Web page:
Earth Day is an annual event on April 22 to demonstrate support for environmental protection. First held on April 22, 1970, it now includes a wide range of events coordinated globally by EarthDay.com including 1 billion people in more than 193 countries. How better to mark the day than by planting a tree and by tending the earth to raise food for the future?
Meet Me At The Edge is a beautiful film for you. It was to have been a live event on the cliffs at Botallack in Cornwall this time last year but, of course, had to be cancelled. The WildWorks team have put it all together as a film so find yourself an hour and watch this beautiful and moving piece. https://www.youtube.com/watch?v=d78PwHXQbQI
There’s a lovely new mural in town. Here is the first bit.
It’s four years since our lovely neighbour, Bill-next-door, died and I took a little remembrance bouquet round to Sue. We also had a lovely lunchtime picnic with mutual friends to remember this special man. You can read more about him here.
Rosemary, Foget-me-not and Blue Muscari in the colour Bill loved
I love dew drops on flowers.
I promised you more photos of the bathing hats on their swim trials.Thanks to Sue and Meier for the photos.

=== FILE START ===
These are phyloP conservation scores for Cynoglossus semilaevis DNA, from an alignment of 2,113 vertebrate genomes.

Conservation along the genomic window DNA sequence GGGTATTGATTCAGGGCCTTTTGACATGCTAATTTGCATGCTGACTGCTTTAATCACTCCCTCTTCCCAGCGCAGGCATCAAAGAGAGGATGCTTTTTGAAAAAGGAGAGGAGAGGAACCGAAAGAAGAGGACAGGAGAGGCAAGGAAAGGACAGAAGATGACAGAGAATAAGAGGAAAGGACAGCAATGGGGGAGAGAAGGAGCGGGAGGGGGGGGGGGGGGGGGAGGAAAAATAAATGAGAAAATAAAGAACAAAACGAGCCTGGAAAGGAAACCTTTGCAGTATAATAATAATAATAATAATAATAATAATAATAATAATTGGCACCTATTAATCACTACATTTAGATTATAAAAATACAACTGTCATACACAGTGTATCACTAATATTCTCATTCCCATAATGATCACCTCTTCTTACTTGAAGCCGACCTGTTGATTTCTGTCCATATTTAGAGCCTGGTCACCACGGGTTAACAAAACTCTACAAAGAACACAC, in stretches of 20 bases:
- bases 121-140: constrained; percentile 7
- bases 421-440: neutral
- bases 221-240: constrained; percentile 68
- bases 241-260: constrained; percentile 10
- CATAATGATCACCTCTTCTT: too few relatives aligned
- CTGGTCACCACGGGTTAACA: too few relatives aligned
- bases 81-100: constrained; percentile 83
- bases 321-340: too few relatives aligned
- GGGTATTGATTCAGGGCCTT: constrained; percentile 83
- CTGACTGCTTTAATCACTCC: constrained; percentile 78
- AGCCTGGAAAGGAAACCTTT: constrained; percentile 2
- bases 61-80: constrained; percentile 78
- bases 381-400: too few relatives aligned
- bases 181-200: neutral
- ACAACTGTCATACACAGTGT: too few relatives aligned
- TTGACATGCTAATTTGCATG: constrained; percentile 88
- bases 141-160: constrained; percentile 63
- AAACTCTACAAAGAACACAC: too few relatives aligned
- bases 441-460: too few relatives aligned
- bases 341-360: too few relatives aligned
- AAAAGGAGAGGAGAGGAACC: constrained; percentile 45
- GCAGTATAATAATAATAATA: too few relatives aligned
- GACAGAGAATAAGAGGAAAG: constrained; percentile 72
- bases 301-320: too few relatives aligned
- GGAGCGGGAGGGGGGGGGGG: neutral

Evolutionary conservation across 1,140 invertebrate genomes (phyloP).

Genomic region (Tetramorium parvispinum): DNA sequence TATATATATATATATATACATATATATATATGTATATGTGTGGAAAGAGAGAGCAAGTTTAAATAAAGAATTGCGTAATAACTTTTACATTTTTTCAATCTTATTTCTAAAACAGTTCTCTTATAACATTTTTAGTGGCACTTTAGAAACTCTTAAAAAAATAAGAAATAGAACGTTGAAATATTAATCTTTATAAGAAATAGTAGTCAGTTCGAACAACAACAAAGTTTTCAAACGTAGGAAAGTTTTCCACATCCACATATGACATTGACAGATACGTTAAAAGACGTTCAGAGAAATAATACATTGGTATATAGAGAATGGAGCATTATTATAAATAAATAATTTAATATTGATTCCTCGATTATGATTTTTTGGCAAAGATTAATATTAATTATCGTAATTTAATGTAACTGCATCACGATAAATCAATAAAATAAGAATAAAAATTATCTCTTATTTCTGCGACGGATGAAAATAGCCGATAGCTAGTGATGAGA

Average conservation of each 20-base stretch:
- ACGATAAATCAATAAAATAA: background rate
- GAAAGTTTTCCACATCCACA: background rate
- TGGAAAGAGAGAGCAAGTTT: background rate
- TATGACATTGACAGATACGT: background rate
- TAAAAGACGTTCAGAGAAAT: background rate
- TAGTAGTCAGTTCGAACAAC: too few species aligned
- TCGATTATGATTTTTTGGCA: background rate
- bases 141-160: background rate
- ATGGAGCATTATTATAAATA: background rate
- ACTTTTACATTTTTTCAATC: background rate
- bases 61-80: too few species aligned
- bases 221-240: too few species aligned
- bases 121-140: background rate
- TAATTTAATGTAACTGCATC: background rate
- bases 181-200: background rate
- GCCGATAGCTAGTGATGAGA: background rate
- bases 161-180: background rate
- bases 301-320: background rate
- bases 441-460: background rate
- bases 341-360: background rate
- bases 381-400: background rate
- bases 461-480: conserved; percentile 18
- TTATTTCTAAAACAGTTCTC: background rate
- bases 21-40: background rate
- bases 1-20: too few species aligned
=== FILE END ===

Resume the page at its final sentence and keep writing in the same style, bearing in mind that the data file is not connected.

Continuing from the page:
The following poem by Maya Angelou came my way today in remembrance and honour of Ruth Bader Ginsburg who died two days ago. She will be so greatly missed.
When Great Trees Fall – Maya Angelou
When great trees fall, rocks on distant hills shudder, lions hunker down in tall grasses, and even elephants lumber after safety.
When great trees fall in forests, small things recoil into silence, their senses eroded beyond fear.
When great souls die, the air around us becomes light, rare, sterile. We breathe, briefly. Our eyes, briefly, see with a hurtful clarity. Our memory, suddenly sharpened, examines, gnaws on kind words unsaid, promised walks never taken.
Great souls die and our reality, bound to them, takes leave of us. Our souls, dependent upon their nurture, now shrink, wizened. Our minds, formed and informed by their radiance, fall away. We are not so much maddened as reduced to the unutterable ignorance of dark, cold caves.
And when great souls die, after a period peace blooms, slowly and always irregularly. Spaces fill with a kind of soothing electric vibration. Our senses, restored, never to be the same, whisper to us: They existed. They existed. We can be. Be and be better. For they existed.
We have finished the painting and have put the trellis back in place. Next comes the planting after we have replaced all the soil.
We had tickets tonight for the latest WildWorks show, Meet me at the Edge, to be played out, socially distanced at Botallack. Sadly, it was cancelled on Friday as new Covid rules came into play that the National Trust have to abide by. Instead, the whole wonderful thing was live-streamed and we watched from home. It was so moving and beautifully done. You can watch if you’d like to. I recommend it if you can find an hour.
Today marks the anniversary of the Great 1913 Women’s Pilgrimage starting in the South West where women walked from Land’s End to Hyde Park demanding their right to vote and to be acknowledged as citizens.